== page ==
Ashaninka], and we camped alone on remote beaches. The wildlife was natural, undisturbed
and superb. We ate fish from the river cooked over our fire and on Marion's birthday
we opened a tin of peaches from Chile - a treat.
we have any close escapes? Some of the snakes could have been dangerous but we
took care. The most memorable event was when Marion was stung by a swarm of small
bees and we counted more than a hundred bumps.
could not have wished for more though once we had the river story 'in the can'
- it was 16mm film - we took our cameras into the mountains and deep gorges in
the cloud forest to film the Cock of the RocK, a rare bird and for the male, so
vividly coloured. Finding it was like looking for a 'needle in a haystack' - luckily
I had seen one five years earlier in the forests of Vilcabamba beyond Machu Picchu.
I knew the favoured altidude and the local names.
Filming 'Manú' took six months and we had one more assignment to complete
in the Falkland Island [Islas Malvinas] before returning to London.
Manú story was produced at the Natural History Unit in Bristol by the highly
talented Suzanne Gibbs who gave it just the right touch to make it hit the Press
that was not the end of the story
Park in Peru was chosen for a showing at the World Wildlife Fund Second International
Congress in London in November 1970 and we were asked to add a small exhibition
of photographs. Kodak sponsored some of the colour work while the black and white
prints were made by Robert Horner.
international television transmissions followed and later in London we presented
the story at charity events including one held at The Tower of London - one of
London's Historic Royal Palaces.
finally - the WWF Congress led to the Exhibition of photos in the Kodak Window......
- We were using Nikon F [SLR] cameras with a range of Nikkor lenses. The exposure
meter was a hand held Weston Master lll. The film stock was either Kodachrome
35mm processed by Kodak London or Kodak Ektachrome 35mm processed by Authenticolour,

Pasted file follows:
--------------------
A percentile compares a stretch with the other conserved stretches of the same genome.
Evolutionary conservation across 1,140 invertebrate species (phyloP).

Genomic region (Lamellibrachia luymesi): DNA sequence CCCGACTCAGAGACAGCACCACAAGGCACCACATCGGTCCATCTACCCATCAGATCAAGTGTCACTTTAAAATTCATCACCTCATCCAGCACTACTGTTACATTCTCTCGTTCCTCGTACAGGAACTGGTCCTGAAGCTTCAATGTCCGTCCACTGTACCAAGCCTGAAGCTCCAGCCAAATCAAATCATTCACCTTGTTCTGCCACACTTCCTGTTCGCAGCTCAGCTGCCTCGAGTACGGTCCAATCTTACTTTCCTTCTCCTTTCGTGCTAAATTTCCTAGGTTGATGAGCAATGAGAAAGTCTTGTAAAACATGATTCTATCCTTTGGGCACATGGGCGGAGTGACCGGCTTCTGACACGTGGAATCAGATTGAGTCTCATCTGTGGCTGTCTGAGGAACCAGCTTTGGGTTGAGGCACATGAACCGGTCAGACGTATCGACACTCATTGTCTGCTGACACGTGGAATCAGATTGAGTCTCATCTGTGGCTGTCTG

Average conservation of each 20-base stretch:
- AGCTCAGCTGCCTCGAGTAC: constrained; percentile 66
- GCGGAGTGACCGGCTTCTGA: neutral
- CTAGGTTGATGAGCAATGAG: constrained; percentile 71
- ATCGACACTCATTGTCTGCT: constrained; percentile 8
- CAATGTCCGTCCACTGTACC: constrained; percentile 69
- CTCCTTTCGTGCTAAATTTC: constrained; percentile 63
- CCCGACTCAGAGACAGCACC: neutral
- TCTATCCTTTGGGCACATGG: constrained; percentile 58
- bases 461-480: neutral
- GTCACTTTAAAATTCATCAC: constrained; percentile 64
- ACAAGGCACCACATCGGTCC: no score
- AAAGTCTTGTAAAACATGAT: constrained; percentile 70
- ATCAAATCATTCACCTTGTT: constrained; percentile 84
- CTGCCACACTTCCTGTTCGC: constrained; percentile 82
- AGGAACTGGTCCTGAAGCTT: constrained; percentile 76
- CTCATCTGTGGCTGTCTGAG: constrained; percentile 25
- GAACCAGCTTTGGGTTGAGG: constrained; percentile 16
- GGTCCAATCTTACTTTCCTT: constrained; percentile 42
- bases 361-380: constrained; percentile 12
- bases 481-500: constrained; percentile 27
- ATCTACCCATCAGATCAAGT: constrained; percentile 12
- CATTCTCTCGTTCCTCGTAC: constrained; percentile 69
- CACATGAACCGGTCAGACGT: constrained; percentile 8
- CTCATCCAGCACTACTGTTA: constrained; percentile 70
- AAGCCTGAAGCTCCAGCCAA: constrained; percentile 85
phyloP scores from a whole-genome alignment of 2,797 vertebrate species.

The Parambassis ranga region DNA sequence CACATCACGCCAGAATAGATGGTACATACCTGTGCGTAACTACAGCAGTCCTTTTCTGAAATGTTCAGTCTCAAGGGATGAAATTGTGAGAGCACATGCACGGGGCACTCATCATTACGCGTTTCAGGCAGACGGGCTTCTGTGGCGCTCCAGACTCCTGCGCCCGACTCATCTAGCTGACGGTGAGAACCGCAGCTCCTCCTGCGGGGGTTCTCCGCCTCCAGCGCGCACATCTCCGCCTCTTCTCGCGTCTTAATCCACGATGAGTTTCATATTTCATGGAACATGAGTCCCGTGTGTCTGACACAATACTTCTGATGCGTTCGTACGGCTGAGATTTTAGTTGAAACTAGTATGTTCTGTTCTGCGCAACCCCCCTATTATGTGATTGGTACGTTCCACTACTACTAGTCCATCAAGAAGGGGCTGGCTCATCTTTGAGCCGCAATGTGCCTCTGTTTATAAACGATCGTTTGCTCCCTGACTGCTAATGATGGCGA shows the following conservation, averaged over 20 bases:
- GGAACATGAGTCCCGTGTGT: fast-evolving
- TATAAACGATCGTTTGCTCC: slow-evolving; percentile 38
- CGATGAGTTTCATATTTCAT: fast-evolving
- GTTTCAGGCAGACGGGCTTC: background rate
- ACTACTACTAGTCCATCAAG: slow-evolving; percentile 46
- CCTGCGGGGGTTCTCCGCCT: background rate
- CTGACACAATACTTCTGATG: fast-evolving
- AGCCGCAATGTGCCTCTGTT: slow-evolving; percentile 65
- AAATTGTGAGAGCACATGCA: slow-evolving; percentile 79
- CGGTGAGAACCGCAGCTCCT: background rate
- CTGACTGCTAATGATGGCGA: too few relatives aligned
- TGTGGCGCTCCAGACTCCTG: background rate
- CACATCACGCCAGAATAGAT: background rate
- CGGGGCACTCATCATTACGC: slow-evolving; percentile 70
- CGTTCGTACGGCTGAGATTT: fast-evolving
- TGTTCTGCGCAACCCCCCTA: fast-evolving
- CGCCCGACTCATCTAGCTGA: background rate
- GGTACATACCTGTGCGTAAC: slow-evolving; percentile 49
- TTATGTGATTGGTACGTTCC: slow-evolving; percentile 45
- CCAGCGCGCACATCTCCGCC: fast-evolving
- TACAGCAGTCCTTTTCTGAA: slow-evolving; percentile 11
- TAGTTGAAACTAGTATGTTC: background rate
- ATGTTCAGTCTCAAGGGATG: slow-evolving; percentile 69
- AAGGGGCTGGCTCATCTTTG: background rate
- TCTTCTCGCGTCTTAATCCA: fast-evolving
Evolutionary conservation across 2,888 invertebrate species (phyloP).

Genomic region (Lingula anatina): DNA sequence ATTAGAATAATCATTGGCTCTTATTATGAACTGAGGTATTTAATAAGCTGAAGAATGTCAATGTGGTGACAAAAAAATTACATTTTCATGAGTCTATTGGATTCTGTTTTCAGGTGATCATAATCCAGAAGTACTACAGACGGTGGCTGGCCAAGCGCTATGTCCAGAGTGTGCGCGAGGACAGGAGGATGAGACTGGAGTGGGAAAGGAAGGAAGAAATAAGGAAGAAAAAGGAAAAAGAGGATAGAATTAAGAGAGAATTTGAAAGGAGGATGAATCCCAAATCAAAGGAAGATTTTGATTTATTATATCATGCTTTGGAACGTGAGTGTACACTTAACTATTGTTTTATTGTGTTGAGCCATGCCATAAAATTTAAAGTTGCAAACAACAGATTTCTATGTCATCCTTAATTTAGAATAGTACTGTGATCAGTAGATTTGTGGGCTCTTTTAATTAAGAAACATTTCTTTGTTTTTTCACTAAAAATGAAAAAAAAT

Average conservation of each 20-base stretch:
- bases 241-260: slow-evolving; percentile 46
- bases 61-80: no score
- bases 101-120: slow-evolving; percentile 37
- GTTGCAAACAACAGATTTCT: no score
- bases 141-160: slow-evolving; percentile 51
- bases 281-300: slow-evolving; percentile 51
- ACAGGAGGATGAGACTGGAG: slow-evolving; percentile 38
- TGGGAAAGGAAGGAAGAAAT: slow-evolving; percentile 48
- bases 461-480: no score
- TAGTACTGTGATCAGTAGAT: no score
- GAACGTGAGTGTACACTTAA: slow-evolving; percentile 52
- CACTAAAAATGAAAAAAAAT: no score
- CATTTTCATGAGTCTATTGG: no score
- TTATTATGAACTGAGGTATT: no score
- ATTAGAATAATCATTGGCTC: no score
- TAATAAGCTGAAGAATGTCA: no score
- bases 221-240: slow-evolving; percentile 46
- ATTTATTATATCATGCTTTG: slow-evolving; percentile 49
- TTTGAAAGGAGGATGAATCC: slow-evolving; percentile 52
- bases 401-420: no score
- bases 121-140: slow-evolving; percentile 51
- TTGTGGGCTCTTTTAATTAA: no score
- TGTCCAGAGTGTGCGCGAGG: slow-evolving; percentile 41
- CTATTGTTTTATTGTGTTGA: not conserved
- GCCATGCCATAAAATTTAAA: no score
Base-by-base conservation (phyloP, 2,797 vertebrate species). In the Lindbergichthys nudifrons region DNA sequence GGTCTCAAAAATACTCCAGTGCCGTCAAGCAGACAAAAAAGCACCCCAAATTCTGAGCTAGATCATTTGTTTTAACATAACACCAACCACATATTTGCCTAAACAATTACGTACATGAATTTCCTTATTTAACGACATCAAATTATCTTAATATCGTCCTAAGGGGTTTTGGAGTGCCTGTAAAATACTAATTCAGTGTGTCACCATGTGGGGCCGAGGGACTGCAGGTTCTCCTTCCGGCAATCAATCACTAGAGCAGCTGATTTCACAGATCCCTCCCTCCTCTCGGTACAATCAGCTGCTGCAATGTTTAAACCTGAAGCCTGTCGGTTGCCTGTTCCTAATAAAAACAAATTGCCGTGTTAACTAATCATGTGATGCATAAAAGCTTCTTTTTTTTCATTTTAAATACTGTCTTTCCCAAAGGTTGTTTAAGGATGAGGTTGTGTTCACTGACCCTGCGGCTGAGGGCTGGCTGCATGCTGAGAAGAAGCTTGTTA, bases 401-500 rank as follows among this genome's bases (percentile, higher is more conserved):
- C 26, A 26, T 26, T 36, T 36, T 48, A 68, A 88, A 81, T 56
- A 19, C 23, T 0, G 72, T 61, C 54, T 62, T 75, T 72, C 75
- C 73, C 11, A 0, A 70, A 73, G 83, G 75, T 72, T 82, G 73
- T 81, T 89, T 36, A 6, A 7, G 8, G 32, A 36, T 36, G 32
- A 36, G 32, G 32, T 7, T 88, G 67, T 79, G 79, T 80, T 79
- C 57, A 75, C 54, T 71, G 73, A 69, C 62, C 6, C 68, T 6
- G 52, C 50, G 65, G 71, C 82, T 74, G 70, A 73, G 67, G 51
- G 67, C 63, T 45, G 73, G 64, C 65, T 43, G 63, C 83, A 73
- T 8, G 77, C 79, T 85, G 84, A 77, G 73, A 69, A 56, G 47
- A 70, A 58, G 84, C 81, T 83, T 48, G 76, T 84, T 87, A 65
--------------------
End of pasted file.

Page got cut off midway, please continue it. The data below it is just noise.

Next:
picture of the window was shot on a British made Microflex TLR camera using black
and white film. The colour was with a computer using scans from the origiinal
pictures in the bottom row of the window were in black and white made by Robert
Horner and a map made by Kodak
- The Manú National Park is known throughout the scientific world as a
'gem of nature'. Parts are open to visitors with permits while for most areas
the access is restricted to scientists. I filmed there in 1985 and in 1986 was
taken by helicopter to the remote 'divide' known as the Isthmus of Fitzcarrald
between the Manú flowing southwest and the Sepahua flowing southeast.
1986 I went to find one of the small groups of forest people who have minimal
contact with the outside world. But in even more distant parts some tribes have
never had contact and are in considerable danger from intruders - often gold panners
and loggers. Road builders and land prospectors are more than on the fringes ready
to take the once tribal land. The Interoceanic Highway built in the early 2000s
to link the Pacific with the Atlantic is branching spur roads with dozens of settlements.
All around is now endangered by changes to the laws that prevent oil /gas exploration.
And we are not yet twenty years into the 2ist Century.
Both Ian Grimwood an Hugo Echegeray died some years ago